This blog is mainly about the governance and future of policing and crime services. (Police & Crime Commissioners feature quite a lot.) But there are also posts about the wider justice system. And because I am town councillor and political activist, local & national issues are covered a little, as well.
Monday, April 1, 2013
The Spare Special Subsidy
From today any household, where there is no one who has volunteered to become a special police constable, will be subject to a premium on that part of their council tax which pays for policing in their area. Typical premiums will amount to between 14% and 25% of what they currently pay.
Theresa May said in announcing the new move “In setting the council tax precept for police services, most Police & Crime Commissioners have made the presumption that at least one person from every household will volunteer to become a special police constable. Due to the mess made by the last Labour Government of the country’s finances, we can no longer afford enough paid police officers to keep our streets safe. Therefore we have introduced this financial incentive (a little ‘nudge’ in the ribs, if you like) encouraging people to become special police officers.”
“We do understand that some households may find this opportunity more difficult than others to make the most of: especially single parents, older people living alone and, of course, those unfortunate disabled and handicapped people. However these people will be able to ‘offset’ their ‘spare special subsidy’ by persuading a member of their wider family to volunteer on their behalf. And if they have no family, the state will be able to pair them with a person claiming job seekers allowance. After all, we know that ‘volunteering makes you free’ as our luminous leader has said in his Big Society manifesto.” the Home Secretary went on.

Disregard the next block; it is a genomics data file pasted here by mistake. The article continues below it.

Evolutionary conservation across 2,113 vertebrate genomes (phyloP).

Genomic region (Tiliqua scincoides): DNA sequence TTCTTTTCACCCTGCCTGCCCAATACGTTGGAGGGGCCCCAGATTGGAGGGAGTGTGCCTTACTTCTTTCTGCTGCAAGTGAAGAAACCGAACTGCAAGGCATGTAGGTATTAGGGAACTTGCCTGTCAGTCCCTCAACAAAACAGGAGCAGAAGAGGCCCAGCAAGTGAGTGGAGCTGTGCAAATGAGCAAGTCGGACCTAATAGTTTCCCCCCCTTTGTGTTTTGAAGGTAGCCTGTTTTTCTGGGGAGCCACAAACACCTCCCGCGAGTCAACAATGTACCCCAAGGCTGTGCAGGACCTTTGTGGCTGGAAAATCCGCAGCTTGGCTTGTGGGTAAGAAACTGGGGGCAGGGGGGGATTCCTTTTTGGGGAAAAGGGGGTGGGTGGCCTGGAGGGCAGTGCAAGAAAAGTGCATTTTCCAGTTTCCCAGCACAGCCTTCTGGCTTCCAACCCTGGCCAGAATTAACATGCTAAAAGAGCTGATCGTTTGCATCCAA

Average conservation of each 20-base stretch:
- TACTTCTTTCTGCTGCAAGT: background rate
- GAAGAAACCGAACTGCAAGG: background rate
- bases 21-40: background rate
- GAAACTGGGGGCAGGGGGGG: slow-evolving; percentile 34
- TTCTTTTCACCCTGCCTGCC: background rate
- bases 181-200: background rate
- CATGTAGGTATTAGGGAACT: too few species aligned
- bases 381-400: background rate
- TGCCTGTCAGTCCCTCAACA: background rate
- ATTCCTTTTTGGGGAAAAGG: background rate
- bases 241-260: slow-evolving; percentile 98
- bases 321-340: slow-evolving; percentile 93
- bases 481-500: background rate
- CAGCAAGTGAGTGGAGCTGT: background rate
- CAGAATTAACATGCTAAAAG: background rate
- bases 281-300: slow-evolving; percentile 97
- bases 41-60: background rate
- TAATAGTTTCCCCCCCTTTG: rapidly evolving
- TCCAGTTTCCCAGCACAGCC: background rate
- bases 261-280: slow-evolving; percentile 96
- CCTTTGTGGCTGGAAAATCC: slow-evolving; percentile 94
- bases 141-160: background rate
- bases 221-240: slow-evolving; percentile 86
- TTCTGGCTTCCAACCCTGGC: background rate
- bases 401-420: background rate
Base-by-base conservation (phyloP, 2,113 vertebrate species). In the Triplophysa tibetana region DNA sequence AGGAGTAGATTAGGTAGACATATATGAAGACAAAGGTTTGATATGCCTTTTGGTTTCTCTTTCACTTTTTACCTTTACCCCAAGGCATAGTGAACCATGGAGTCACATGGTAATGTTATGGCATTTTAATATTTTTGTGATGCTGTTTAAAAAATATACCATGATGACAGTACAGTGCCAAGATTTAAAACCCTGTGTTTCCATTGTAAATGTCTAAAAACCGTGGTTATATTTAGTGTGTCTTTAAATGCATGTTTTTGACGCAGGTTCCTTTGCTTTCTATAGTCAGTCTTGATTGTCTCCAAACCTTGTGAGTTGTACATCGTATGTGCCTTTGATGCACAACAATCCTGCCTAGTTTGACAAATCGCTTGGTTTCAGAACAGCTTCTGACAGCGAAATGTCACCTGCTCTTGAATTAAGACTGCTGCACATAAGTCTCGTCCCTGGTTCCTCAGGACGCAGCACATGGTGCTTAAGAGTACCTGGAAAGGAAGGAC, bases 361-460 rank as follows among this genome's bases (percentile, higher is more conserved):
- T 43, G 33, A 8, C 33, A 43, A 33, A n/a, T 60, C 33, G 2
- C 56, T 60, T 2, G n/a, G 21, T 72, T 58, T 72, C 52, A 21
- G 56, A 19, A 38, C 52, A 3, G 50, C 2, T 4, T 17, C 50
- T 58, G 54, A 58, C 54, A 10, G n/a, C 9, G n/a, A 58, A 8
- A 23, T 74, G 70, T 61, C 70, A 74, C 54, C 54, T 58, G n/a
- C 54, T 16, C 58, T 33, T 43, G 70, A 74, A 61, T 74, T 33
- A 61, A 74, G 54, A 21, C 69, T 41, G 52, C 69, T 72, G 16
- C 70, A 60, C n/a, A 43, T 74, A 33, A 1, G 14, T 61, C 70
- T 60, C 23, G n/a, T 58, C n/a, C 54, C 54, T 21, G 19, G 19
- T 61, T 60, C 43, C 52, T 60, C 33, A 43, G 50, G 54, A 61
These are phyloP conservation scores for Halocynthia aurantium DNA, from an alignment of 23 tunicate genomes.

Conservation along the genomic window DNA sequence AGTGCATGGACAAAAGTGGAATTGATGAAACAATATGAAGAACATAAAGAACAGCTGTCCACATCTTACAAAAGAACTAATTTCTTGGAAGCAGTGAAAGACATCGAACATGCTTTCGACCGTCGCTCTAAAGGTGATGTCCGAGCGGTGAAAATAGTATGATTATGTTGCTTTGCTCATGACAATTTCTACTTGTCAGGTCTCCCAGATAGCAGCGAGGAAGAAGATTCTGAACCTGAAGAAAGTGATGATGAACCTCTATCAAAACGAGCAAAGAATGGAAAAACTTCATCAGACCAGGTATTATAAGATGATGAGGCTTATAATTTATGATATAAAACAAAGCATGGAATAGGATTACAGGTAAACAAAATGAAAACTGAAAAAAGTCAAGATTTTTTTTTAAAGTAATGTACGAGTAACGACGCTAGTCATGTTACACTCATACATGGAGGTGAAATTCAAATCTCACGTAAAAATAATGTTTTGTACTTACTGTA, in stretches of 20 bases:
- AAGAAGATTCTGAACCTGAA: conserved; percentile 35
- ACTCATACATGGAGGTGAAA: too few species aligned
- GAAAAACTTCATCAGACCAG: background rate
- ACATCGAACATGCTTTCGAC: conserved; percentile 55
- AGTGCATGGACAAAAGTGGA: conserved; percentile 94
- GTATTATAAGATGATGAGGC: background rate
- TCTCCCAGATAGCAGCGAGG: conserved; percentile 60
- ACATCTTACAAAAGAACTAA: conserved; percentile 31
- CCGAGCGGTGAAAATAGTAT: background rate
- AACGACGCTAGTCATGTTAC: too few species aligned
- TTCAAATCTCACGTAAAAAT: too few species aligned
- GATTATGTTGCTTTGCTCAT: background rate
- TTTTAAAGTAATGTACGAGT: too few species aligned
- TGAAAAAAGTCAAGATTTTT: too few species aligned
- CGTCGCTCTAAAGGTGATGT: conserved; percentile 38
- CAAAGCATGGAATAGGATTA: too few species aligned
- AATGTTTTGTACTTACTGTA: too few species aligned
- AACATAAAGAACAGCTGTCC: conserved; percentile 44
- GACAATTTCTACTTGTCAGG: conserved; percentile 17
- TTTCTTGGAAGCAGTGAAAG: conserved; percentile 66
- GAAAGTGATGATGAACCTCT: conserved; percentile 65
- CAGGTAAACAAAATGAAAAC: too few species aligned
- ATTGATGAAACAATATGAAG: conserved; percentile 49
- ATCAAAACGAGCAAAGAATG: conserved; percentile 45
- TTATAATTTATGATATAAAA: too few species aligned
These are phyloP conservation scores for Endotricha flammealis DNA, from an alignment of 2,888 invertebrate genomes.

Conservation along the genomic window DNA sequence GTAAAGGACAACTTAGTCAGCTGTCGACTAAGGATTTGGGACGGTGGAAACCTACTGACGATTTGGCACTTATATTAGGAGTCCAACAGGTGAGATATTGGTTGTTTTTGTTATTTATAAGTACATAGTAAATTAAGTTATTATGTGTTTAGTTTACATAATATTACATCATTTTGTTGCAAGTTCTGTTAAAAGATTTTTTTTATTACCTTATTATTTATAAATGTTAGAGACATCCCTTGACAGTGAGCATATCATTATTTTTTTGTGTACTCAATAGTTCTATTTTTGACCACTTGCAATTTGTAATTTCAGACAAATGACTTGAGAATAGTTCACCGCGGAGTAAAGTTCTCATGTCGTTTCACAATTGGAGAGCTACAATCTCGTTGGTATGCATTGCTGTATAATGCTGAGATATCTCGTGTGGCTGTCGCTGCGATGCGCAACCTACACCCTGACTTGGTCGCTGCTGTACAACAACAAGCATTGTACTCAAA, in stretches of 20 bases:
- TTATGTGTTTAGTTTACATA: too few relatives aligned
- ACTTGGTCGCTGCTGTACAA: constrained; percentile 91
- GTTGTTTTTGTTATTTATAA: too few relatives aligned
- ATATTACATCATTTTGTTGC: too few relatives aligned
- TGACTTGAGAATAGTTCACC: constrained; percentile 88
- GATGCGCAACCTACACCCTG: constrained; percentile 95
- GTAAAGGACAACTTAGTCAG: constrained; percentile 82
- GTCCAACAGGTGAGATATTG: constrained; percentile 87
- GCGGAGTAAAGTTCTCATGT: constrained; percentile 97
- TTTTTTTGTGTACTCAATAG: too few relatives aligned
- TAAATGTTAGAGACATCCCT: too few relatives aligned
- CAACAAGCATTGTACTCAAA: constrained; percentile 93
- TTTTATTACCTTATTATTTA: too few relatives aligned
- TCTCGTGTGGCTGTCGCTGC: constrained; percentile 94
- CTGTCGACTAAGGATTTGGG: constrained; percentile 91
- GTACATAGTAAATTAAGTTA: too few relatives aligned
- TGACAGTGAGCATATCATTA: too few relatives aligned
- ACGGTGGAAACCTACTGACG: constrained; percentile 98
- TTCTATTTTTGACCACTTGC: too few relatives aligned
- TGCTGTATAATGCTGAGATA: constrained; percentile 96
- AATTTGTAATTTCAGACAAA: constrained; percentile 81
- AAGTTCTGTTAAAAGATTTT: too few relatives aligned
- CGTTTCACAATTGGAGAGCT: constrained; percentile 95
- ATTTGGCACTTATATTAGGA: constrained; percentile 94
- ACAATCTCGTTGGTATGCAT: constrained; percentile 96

Opponents of the scheme have pointed out that this policy is yet another example of the Government making things up as they go along. “It is inherently discriminatory towards people who have criminal records since they will not be able to apply to join the special police constabulary and will be forced to pay the Bobbytax” said one protestor, chained to the railings outside Pentonville prison. (He was later arrested and put back inside Pentonville.)
Other commentators have questioned whether the police service is quite ready for such an influx of new recruits to the special constabulary. “We haven’t got enough uniforms and working radios for the paid officers let alone for a few thousand rooky specials. It’s a nightmare!” said one unnamed Chief Constable.
ACPO have issued a press release saying that they welcome this move towards a more professional police service where volunteer police officers play their full part in building a safer England and Wales, more at ease with itself.
The Police Federation were speechless, for once.
Another Chief Constable said that he was looking forward to the long cold summer and expected these new specials to be deployed extensively to policing the #Bedroomtax riots which the new Strategic Policing Requirement has flagged up as a significant and likely risk.